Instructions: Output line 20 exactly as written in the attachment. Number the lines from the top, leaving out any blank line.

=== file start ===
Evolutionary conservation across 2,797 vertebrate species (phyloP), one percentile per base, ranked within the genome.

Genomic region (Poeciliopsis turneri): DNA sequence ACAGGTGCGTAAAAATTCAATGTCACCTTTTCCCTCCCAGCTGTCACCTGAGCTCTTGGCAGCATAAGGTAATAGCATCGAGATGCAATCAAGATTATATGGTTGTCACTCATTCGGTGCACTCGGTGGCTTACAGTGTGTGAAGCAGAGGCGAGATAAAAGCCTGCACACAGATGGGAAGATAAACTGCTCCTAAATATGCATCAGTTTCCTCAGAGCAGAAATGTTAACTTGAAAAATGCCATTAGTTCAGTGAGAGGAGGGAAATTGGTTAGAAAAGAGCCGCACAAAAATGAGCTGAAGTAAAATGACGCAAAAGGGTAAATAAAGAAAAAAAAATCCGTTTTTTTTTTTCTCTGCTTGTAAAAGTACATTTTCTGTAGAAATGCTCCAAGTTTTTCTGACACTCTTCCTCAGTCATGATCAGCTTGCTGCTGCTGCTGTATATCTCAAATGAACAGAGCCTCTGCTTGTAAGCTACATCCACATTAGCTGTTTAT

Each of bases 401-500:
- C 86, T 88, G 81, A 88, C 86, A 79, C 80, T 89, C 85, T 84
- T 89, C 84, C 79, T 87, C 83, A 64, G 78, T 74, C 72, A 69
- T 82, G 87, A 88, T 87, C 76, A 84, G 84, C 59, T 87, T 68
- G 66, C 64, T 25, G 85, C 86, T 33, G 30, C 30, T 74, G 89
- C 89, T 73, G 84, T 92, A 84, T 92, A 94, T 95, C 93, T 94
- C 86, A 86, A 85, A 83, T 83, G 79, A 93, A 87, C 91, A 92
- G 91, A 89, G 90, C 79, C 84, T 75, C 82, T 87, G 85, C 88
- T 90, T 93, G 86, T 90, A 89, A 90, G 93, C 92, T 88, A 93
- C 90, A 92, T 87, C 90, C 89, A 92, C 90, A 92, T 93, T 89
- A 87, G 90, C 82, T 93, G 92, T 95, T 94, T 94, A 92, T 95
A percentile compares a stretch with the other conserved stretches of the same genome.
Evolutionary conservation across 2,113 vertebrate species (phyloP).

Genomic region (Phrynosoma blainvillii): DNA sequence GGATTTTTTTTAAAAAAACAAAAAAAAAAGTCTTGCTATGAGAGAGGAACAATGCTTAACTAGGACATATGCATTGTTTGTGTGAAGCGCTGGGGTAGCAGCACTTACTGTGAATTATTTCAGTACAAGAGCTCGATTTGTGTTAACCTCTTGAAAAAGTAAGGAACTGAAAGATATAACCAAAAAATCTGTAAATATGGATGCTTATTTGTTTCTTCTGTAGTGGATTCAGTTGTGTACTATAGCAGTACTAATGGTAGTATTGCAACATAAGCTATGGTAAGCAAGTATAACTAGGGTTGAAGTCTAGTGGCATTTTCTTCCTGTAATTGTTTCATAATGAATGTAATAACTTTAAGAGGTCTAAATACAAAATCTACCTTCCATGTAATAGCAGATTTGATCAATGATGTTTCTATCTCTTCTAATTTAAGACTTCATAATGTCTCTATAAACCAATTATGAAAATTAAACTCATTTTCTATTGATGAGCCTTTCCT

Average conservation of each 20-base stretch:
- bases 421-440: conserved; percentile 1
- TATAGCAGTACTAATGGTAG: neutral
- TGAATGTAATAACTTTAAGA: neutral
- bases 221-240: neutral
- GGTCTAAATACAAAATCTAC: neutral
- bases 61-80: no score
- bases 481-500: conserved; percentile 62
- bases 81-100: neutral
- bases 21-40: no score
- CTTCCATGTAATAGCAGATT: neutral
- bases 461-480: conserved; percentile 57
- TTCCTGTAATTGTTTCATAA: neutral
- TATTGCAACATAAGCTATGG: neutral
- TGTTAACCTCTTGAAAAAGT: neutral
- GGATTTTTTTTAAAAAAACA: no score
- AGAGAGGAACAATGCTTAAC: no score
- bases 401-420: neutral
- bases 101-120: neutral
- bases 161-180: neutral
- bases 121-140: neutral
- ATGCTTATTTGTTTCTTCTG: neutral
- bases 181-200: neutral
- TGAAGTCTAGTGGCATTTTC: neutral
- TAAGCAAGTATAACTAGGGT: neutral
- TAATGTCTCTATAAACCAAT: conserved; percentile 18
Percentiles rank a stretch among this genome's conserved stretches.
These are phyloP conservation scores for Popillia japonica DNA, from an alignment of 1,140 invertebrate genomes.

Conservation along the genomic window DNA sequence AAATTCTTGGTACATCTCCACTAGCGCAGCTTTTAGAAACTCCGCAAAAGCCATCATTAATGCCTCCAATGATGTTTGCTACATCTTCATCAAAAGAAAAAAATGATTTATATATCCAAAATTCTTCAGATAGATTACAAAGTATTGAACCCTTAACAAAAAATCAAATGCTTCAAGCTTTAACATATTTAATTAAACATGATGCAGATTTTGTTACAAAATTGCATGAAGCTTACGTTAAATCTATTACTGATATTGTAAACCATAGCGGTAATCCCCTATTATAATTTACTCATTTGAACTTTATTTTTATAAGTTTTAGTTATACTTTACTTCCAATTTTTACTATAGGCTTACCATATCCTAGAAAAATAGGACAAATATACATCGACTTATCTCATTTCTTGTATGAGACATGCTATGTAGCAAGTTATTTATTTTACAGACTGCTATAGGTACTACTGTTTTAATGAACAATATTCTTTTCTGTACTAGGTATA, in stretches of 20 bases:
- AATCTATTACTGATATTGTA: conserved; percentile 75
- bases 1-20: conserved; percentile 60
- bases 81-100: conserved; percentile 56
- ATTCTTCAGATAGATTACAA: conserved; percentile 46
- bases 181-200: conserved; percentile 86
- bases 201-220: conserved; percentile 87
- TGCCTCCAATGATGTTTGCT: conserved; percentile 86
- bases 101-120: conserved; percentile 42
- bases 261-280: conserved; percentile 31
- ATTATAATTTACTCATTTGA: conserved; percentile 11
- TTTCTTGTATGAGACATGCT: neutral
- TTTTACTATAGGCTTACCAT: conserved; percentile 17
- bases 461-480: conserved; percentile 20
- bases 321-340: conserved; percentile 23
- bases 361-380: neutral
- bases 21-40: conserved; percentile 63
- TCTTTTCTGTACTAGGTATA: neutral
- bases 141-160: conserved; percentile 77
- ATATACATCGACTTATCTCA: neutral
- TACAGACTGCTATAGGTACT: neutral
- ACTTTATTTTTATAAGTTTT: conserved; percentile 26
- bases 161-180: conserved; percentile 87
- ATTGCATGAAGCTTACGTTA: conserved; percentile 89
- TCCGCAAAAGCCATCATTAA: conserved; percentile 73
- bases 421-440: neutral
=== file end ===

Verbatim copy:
- TGAATGTAATAACTTTAAGA: neutral